Tropical Cyclone Sidr was moving north toward the Mouths of the Ganges at a speed of 17 kilometers per hour (10 miles per hour) on November 15, 2007. Winds in the storm’s center were raging at 240 km/hr (150 mph), making it a very strong Category 4 tropical cyclone, according to the Joint Typhoon Warning Center.
The Moderate Resolution Imaging Spectroradiometer (MODIS) on NASA’s Aqua satellite acquired this photo-like image at 1:25 p.m. local time (6:55 UTC) on November 15, 2007. With its densely wound clouds and distinct eye, Tropical Cyclone Sidr has the appearance of a well-developed system. The northernmost fringes of the storm already cloud the skies over Bangladesh and India.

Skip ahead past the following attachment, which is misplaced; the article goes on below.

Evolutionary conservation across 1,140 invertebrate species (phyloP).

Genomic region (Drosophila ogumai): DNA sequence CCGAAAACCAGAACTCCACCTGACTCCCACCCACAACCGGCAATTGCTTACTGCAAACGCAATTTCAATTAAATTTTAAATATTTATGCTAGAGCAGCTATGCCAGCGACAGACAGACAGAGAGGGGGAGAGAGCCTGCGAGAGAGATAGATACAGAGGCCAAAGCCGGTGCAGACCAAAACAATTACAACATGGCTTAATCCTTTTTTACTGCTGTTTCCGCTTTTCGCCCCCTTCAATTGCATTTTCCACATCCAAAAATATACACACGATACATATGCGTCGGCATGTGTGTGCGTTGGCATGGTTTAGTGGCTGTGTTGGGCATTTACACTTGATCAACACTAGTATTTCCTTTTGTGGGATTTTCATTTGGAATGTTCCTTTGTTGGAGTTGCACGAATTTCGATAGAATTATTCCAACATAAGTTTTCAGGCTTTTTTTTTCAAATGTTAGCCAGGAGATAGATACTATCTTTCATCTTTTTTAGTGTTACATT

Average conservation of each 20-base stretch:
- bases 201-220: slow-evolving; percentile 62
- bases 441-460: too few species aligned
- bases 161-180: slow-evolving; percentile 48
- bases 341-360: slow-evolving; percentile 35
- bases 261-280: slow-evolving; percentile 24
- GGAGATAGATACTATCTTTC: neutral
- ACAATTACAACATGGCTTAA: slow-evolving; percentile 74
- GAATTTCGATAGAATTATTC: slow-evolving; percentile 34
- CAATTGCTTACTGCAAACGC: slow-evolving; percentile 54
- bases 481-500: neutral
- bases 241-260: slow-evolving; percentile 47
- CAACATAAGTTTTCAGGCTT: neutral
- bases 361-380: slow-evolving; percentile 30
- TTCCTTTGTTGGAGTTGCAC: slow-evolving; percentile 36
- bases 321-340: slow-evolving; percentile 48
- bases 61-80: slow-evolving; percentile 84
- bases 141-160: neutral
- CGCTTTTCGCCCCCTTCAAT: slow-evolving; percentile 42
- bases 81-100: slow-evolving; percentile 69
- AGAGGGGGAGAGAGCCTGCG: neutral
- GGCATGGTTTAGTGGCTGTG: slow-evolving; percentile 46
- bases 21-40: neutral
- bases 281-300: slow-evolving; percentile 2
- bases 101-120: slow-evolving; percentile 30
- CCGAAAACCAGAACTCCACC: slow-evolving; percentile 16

Western Bangladesh, where the storm appeared to be headed as of November 15, is the most heavily populated low-lying area in the world, with a history of severe causalities from previous storms due to both direct flooding and storm surge. The Joint Typhoon Warning Center predicted that the storm would weaken as it made landfall, but would maintain hurricane-force winds well after it moves inland. In 1970, a Category 3 storm that made landfall in the same vicinity caused 300,000 deaths and was one of the most deadly natural disasters in modern history. Another 138,000 people perished in 1991 from a similar cyclone.